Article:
Don’t be fooled

Oh, the wonders an interior decorator can work on a sub-par home. The miracle of staging, from a seller’s perspective, is that it can pretty up a lackluster space to better excite buyers. On the flipside, though, buyers may be prone to getting drawn in by quality staging versus looking past it to the property itself. A recent study found that 49 percent of Realtors® said their buyers’ decisions were affected by staging.

Keep in mind – if you notice a TV perfectly placed on one side of the living room and can’t possibly imagine a better setup, check to make sure there’s actually a wall plugin and cable jack behind it. Staging can be deceptive – sometimes it’s too good to be true. Conversely, don’t let poor staging of a home get in the way of your vision – pinpoint which items, such as paint and wallpaper, dingy carpeting and overall dustiness, can be easily remedied after move-in. These shouldn’t be deal-breakers.

Be realistic about your income

You made the right decision and got pre-approved for a home loan. It’s a smart way to go, because it gives you a better idea of how much home you can afford once you begin the search. Or does it?

Just because you’ve been pre-approved for a certain amount doesn’t necessarily mean you can afford that amount. You still have to go through the process of planning a budget to determine how much you can spend on a monthly mortgage payment - a homebuyer education course can help with planning budgets. Your pre-approval amount might be a little steep for your current income. Another rule of thumb – don’t let assumed or anticipated income factor into your decision. That can get you in a bind down the road if that income falls through and never arrives – except now you have a mortgage to pay that you can’t afford. It’s a good idea to stick with what you’re currently paying in rent, for example, since it’s an amount you know your budget can handle.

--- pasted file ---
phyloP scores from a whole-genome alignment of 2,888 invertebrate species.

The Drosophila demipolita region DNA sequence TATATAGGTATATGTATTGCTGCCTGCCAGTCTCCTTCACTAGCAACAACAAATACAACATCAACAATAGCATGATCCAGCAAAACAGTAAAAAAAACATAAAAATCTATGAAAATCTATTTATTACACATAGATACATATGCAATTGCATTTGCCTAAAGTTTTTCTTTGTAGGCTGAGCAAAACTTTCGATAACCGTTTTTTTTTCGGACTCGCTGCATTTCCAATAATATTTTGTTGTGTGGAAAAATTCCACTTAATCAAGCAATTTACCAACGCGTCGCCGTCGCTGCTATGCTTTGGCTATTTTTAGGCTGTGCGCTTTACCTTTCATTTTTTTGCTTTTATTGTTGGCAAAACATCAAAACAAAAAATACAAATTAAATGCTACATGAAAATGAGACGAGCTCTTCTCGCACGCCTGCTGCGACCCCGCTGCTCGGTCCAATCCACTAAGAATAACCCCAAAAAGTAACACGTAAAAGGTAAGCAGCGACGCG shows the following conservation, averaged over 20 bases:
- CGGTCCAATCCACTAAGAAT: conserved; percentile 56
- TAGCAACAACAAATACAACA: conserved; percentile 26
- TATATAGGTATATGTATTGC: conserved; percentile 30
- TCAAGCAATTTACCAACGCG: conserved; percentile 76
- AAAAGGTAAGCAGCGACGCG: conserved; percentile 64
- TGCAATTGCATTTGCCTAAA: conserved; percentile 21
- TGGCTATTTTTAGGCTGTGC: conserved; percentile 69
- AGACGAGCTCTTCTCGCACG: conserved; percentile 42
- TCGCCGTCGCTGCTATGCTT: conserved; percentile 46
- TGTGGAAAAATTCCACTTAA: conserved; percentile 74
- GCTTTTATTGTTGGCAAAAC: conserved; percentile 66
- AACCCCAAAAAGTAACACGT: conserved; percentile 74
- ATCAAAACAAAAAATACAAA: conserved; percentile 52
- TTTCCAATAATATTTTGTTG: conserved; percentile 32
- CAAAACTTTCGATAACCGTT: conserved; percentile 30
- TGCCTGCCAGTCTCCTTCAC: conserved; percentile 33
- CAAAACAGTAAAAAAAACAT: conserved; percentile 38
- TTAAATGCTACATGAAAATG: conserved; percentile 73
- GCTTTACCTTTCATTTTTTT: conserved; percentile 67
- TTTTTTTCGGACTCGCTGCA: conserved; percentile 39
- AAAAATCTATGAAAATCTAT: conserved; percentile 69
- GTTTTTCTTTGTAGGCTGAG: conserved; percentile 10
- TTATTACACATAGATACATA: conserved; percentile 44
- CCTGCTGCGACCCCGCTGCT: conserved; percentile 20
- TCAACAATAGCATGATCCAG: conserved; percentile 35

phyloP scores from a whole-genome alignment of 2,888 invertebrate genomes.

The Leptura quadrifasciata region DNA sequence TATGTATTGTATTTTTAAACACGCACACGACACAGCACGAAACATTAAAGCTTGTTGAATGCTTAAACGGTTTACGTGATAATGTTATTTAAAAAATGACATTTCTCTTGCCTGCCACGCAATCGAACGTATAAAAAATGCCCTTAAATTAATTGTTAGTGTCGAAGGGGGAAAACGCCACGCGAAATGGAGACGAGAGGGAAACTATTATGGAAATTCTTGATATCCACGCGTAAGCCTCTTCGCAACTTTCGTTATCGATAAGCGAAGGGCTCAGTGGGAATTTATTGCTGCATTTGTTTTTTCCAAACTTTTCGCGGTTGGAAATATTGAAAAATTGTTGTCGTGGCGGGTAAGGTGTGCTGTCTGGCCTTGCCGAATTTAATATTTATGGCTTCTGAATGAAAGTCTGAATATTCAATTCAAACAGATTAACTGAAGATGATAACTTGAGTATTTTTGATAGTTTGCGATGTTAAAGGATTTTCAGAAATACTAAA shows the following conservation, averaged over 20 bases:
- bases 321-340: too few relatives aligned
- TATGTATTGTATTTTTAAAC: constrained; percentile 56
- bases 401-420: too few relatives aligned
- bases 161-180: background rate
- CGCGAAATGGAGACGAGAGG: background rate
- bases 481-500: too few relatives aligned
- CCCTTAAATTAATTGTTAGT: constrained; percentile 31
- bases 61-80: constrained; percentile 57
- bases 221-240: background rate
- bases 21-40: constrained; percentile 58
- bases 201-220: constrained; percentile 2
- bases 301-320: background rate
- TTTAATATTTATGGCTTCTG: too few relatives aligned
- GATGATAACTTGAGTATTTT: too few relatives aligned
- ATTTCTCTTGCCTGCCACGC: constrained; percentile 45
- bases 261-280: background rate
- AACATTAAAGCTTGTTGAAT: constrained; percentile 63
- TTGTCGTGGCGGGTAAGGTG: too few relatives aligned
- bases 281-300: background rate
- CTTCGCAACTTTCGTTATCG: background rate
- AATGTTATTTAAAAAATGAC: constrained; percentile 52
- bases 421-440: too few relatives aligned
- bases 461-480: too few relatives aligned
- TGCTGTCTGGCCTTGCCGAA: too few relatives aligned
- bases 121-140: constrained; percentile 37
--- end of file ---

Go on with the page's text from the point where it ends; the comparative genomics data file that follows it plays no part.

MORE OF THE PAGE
Know the boundaries

You’ve got big plans for that future home of yours – from a wood fence to a flowerbed to an extended deck. But if you simply go by what the seller tells you off-handedly about the property lines, you might be in for a rude awakening. The best way to know exactly where the borders of your future property are is by having a land survey conducted.

If you have immediate plans in mind, you can take a look at the results of the survey and plot out what’s possible in terms of local zoning ordinances. Make sure there are no surprises once the ownership is handed over to you and backing out becomes very difficult.

Insist on your Rights

As a homebuyer, you have certain rights – it’s important to know what they are so that you come to the financing table with a firm grasp on what to expect out of the experience. The U.S. Department of Housing and Urban Development (HUD) ensures that all buyers have the right to a Loan Estimate form once you've applied for a mortgage - it provides you an estimated interest rate, monthly payment amount and total closing costs for your loan. In addition, this estimate can give you insight on estimated tax costs, insurance costs and how the interest rate or monthly payment might change in the future. The estimate helps you anticipate, so make sure your lender gives you one within three business days of receiving your loan application.